After yesterday’s first pitch article, I was given the link to this similar article by Tom Verducci on the usage of closers, and the injury rates of pitchers in general. It’s a great article, and I recommend you take a moment to read it. My thoughts on the article:
**There seemed to be a theme that injuries to pitchers are inevitable, so teams shouldn’t stick to the limitations, such as 100 pitches for starters. I agree with the idea that injuries to pitchers can be inevitable, but I think that’s because the arm wasn’t made to rotate at the speed it needs to rotate in order to throw 90 MPH. I think there’s something to be said for the pitch counts. Look at the Pirates. How many major injuries have their pitching prospects had the last few years? Compare that to ten years ago when every single pitching prospect went down with a major injury. The Pirates are very strict with pitch counts in the minors. Injuries will happen, but you can’t deny that they have been greatly reduced in this case.
**I do think that some pitchers should be able to go over 100 pitches. The problem is, how do you determine which pitchers? Typically it should be the type of guys who have an easy, low-effort throwing motion. The problem is, when do you cross that line beyond 100 pitches? You’ve got to do it once to prove the guy can handle it.
**As for closers, I absolutely agree with the stance that closers don’t last. The whole “he can handle the 9th inning” has nothing to do with the pitcher. It is all about confidence in the pitcher. And that confidence disappears in a hurry. You can go from a good closer to being released in no time at all. Then you can go from being seen as a failed closer to being a trusted closer in the same amount of time. It’s the most volatile market in baseball, and the best approach is to buy low, sell high, and make sure you’ve got a deal done before the clock runs out and the closer sees his value drop.
**After thinking about this for the last two days (and much longer than that, since I’ve been talking about trading Hanrahan for almost a year now), here is how I would run a bullpen if it were my call. When the first high leverage situation came up, I’d call on Hanrahan. Let him get through the inning. Depending on the lead, maybe let him pitch a second inning. We let guys like Daniel McCutchen pitch multiple innings, but that’s too much for the highest paid and most talented reliever in the bullpen?
**If I suggested that the Pirates trade Hanrahan, and go with Jason Grilli as the closer, I’d hear about how Grilli couldn’t handle it, and how he’s a big downgrade, etc. But take a look at these numbers:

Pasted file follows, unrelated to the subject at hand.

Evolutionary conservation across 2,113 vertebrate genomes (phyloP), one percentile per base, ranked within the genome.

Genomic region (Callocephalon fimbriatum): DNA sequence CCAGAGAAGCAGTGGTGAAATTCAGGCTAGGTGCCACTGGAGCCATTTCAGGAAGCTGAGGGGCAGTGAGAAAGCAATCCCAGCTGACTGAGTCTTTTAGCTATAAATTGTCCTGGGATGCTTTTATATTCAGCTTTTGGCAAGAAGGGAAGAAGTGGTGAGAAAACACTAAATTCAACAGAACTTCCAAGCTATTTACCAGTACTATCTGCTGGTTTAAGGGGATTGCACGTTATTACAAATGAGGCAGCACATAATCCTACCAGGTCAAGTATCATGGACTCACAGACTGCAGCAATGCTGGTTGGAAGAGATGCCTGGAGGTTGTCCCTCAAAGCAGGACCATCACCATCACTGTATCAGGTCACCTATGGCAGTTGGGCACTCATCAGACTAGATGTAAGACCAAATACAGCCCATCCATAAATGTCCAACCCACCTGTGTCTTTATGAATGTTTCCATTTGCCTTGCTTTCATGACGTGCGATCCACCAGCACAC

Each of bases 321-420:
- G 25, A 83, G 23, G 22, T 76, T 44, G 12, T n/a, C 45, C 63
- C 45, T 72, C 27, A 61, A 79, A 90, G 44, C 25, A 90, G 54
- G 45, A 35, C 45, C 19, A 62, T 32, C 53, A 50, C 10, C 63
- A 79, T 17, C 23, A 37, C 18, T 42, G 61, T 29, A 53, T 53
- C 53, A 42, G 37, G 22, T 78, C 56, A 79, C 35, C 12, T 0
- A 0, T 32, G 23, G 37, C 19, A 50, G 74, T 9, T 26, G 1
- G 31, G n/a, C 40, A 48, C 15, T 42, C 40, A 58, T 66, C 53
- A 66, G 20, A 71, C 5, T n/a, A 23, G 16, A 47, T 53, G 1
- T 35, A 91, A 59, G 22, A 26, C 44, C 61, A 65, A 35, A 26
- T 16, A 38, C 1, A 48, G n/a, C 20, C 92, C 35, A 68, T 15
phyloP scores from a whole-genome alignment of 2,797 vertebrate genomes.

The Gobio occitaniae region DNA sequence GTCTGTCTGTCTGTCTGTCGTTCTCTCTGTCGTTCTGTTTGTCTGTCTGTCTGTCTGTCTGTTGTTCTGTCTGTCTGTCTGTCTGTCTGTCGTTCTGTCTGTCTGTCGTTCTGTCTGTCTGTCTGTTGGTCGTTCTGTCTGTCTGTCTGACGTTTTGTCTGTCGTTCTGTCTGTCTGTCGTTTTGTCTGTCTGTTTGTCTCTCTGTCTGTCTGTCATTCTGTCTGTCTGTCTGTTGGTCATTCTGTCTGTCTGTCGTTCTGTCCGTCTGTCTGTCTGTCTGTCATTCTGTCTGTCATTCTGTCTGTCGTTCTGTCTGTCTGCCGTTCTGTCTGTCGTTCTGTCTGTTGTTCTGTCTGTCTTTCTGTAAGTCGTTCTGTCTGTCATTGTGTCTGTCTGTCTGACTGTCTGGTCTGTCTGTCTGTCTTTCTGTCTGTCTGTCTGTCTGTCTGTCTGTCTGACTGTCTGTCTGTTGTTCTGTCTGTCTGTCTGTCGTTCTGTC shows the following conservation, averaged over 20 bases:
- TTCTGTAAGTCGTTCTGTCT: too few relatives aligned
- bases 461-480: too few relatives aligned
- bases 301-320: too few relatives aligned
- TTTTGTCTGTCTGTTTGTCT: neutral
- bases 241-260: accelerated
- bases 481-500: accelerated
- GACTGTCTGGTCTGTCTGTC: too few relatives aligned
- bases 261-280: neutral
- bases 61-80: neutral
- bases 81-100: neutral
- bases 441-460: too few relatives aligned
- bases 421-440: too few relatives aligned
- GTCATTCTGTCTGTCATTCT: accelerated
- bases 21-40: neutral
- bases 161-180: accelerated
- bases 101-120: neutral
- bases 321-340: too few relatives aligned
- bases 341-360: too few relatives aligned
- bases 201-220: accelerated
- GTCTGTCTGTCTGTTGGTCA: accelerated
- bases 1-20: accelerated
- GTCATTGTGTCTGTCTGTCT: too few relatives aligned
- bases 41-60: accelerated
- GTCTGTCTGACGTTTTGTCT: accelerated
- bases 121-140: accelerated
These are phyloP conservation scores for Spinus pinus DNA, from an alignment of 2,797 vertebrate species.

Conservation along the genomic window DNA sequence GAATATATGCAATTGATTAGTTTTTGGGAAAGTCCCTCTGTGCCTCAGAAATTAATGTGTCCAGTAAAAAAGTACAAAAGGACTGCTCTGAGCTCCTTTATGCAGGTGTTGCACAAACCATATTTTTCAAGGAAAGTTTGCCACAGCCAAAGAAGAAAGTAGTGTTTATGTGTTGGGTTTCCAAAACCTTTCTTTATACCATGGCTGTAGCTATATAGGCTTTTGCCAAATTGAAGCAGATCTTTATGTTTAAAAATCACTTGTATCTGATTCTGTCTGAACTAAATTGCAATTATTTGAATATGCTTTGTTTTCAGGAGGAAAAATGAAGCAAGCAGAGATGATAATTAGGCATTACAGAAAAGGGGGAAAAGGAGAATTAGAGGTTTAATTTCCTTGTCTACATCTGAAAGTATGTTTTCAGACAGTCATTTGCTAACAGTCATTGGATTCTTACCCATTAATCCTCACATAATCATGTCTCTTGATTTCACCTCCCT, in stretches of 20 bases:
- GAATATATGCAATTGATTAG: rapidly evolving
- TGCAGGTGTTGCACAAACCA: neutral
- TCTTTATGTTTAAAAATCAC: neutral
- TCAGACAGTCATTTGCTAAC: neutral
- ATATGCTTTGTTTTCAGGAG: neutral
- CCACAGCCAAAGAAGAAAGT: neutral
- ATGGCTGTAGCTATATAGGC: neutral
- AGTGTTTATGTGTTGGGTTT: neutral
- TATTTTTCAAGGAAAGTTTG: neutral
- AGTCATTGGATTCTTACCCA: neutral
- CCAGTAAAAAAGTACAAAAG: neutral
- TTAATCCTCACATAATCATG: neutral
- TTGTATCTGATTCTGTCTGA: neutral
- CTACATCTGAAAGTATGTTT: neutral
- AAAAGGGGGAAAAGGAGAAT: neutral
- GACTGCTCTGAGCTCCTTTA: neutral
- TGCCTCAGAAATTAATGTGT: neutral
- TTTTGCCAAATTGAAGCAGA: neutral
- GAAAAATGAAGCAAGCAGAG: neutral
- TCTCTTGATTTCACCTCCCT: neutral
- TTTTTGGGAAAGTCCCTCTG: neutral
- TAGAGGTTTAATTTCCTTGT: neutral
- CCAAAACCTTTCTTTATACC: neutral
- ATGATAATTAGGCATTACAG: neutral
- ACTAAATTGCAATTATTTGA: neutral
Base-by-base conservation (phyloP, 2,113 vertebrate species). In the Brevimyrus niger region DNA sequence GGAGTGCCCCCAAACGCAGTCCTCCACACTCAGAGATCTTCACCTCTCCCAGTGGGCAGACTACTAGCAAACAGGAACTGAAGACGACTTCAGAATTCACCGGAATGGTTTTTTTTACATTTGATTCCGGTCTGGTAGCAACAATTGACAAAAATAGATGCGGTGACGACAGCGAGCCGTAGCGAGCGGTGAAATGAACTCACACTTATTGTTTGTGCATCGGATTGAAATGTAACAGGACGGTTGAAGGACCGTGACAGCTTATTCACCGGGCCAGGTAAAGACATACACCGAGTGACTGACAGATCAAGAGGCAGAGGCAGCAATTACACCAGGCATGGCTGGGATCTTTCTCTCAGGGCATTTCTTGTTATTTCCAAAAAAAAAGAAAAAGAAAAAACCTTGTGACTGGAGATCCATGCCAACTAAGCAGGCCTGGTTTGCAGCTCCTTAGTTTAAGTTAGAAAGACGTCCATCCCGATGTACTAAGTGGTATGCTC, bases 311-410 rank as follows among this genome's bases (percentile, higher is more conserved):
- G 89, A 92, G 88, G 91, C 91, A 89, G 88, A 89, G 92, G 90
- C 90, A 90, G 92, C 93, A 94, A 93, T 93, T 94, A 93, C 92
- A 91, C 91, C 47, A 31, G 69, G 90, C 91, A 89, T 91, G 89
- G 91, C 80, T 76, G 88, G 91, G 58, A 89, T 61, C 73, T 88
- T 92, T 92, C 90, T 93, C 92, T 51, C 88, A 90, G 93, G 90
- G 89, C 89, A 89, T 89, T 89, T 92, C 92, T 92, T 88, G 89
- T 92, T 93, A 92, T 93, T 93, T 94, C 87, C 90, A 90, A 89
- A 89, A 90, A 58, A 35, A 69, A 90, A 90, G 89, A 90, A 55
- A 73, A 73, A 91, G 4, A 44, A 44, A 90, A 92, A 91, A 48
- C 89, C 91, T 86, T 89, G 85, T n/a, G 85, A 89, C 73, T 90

Hanrahan: .214/.260/.248 in 128 PA
Grilli: .189/.317/.208 in 64 PA
Both lines are from last year, Hanrahan’s over the course of the season, and Grilli in the final two months. They are the lines in high leverage situations. Hanrahan was slightly better, with a .508 OPS, while Grilli had a .525 OPS. I also think it’s ridiculous that Grilli, in two months as a middle reliever, had half as many high leverage plate appearances as Hanrahan did in an entire season as a closer.
**Finally, the article touched on something that I firmly believe in: don’t pay for closers. As good as Hanrahan is, the idea of paying him $7.5 M next year is absurd. For a few million more you can try to get a starting pitcher who can throw three times the amount of innings that Hanrahan would throw as a reliever. Plus, you can easily find a cheaper option to replace Hanrahan. The Pirates have been finding cheap bullpen options for the last few years. Take a look at how the current bullpen was assembled:
Joel Hanrahan – Acquired in a swap for Sean Burnett
Juan Cruz – Minor League Free Agent
Chris Resop – Waiver claim
Jason Grilli – Minor League Free Agent
Tony Watson – Drafted, stalled as a starter in Double-A, converted to relief and moved from Double-A to the majors in one year
Jared Hughes – SEE: Watson, Tony.
Evan Meek – Rule 5 Draft
Chris Leroux – Waiver claim
Even some of the top guys who were traded away came cheap. Jose Veras was signed as a minor league free agent. After one year the Pirates flipped him for Casey McGehee. Octavio Dotel was signed for $3.5 M, and then traded for James McDonald and Andrew Lambo. D.J. Carrasco was a minor league free agent, and was then traded for Chris Snyder.
The system is kind of ridiculous, but the Pirates are in a situation where they can go against the system, have their “closer” pitch earlier than the ninth inning, and lose some value. Or they could go with the system, and keep trading closers when their value is high. I’m not sure the latter would be a bad idea, as long as they find a few other guys in the bullpen, like Grilli, who can handle the high leverage situations in the earlier innings.
Links and Notes
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**The Pirates were off today. They take on the St. Louis Cardinals this weekend. The Cardinals just placed Lance Berkman on the disabled list, which is good timing for the Pirates.
**Prospect Watch: Another dominant start for Jameson Taillon, and Alen Hanson extends his hitting streak.
**Alen Hanson has had a hot start to the year. I asked around for opinions on the young infield prospect in a Prospect Roundtable.
**The Pirates made some minor moves today, returning Stetson Allie to the West Virginia roster, and promoting Tim Alderson to Triple-A. Alderson made his Triple-A debut, throwing three shutout innings. He was 91-94 MPH with his fastball. Click the link for the rest of today’s transactions.